BACKGROUND

When television broadcasts convert from analog format to digital format, a portion of the spectrum currently utilized in conjunction with the analog format will become available. Some of the available spectrum will be reserved for commercial use and some of the available spectrum will be reserved for public safety use. In some cases however, when the need for public safety use increases (e.g., natural disaster, police activity, etc.), contention for use of the shared spectrum may exist between the commercial services and public safety.

SUMMARY

Portions of a designated, shared, spectrum are dynamically allocated to allow a user to utilize additional portions of the spectrum. In an example embodiment, a portion of the designated spectrum is dynamically allocated to allow a public safety user to preempt use of the spectrum by a commercial user. For example, the dynamic reallocation is performed in the event of an emergency condition. When the need for the reallocation (e.g., emergency condition) has been addressed and the need for additional bandwidth subsides, the usage of the reallocated bandwidth is reverted back to the appropriate user.

In an example configuration, public safety usage of a serving network is analyzed to determine if a predetermined usage threshold has been reached and/or to predict when additional bandwidth will need to be allocated. In an example embodiment, the additional bandwidth allocation can be for usage related to a specific area, such as an emergency area. A public safety application, executing on a call processing server for example, can then inform a customer usage application that additional bandwidth is needed in the specific area. The request for additional bandwidth can be initiated automatically by the public safety application and/or can be manually initiated by an authorized public safety individual. If the additional spectrum is currently unused, it is allocated immediately for public safety usage. If there is no unused spectrum available, the commercial usage application can identify active voice and/or data sessions for preemption. The identified sessions can then be preempted in accordance with priority and the additional bandwidth made available for public use.

When the public safety usage drops below the predetermined usage threshold, or when the public safety application receives a notification that the additional bandwidth is no longer needed for public safety use, the reallocated bandwidth can be reverted back to commercial use. The public safety application reverts to assigning new voice or data sessions only within its designated spectrum and the commercial application is notified that the designated commercial spectrum is again available for commercial usage.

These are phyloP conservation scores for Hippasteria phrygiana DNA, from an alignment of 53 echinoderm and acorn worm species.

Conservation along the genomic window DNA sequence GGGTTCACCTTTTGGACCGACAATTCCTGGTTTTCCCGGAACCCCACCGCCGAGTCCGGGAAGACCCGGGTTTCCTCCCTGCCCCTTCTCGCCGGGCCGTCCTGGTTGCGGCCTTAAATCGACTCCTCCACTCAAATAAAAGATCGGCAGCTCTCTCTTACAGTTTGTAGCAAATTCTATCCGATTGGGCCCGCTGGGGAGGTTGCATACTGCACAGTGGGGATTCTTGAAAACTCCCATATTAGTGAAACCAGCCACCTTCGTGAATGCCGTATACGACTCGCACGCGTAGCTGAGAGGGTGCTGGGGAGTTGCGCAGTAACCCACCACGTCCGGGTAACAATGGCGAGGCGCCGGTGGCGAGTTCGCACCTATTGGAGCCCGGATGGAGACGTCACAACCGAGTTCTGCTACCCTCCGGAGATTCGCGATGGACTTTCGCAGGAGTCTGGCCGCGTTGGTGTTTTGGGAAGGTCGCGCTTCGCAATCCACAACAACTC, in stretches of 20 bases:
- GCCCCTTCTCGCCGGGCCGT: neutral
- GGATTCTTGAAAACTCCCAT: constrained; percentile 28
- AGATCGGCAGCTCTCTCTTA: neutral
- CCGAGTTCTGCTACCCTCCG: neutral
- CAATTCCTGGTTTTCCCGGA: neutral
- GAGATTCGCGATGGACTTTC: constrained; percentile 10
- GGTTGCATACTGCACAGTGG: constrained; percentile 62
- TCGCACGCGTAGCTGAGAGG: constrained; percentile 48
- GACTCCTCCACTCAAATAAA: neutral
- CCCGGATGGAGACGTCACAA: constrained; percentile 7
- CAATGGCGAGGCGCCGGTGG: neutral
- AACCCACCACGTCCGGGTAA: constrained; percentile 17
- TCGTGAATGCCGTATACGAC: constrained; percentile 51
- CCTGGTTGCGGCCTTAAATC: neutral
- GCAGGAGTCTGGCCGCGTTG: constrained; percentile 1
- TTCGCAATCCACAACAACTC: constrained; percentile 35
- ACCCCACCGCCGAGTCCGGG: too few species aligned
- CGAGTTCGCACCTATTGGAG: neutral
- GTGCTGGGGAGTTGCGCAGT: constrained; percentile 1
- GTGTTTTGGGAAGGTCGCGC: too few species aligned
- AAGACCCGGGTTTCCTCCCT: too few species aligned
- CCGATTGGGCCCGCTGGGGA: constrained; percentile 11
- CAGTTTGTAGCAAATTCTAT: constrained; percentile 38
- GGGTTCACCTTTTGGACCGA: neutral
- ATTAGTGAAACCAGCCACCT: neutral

BRIEF DESCRIPTION OF THE DRAWINGS

The foregoing and other objects, aspects and advantages of dynamic allocation of communications resources will be better understood from the following detailed description with reference to the drawings.

FIG. 1 is a flow diagram of an example process for dynamically allocating communications resources.

FIG. 2 is a diagram of an example system and process for dynamically allocating communications resources.

FIG. 3 is a block diagram of an example processor for dynamically allocating communications resources.

FIG. 4 depicts an overall block diagram of an exemplary packet-based mobile cellular network environment, such as a GPRS network, in which dynamic allocation of communications resources can be practiced.

FIG. 5 illustrates an architecture of a typical GPRS network as segmented into four groups.

FIG. 6 illustrates an example alternate block diagram of an exemplary GSM/GPRS/IP multimedia network architecture in which dynamic allocation of communications resources can be incorporated.

DETAILED DESCRIPTION OF ILLUSTRATIVE EMBODIMENTS

It is expected that in the year 2008, as a result of the conversion of analog television broadcast to digital television broadcast, communications bandwidth will become available. A 10 MHz portion of the communications spectrum is centered about 700 MHz. And, it is this 10 MHz portion of the communications spectrum that is expected to be made available as a shared spectrum for commercial users and public safety users. It is to be understood however, that the herein described dynamic allocation of communications resources is not limited to a 10 MHz spectrum centered about 700 MHz, but is applicable to any appropriate shared spectrum.

As described herein, utilization of this bandwidth by commercial users and public safety users is accomplished via dynamically allocating bandwidth. In an example configuration, public safety users will be allocated half of the shared spectrum and commercial users will allocated the other half of the shared spectrum (e.g., 5 MHz each). When authorized public safety users need additional spectrum beyond their normal levels due to emergency conditions, the authorized public safety users can utilize the commercial side of the shared spectrum and can preempt commercial usage. In the case of an event, such as an emergency or the like, which requires the public safety users to utilize more of the spectrum, additional bandwidth will be reallocated to the public safety users to respond to the event. When the event or need for additional bandwidth subsides, the reallocated bandwidth will be made available for use by the preempted user, or other appropriate user. In various configurations, an authorize public safety user will be able to preempt other public safety users having lower priorities, as well as preempt commercial users.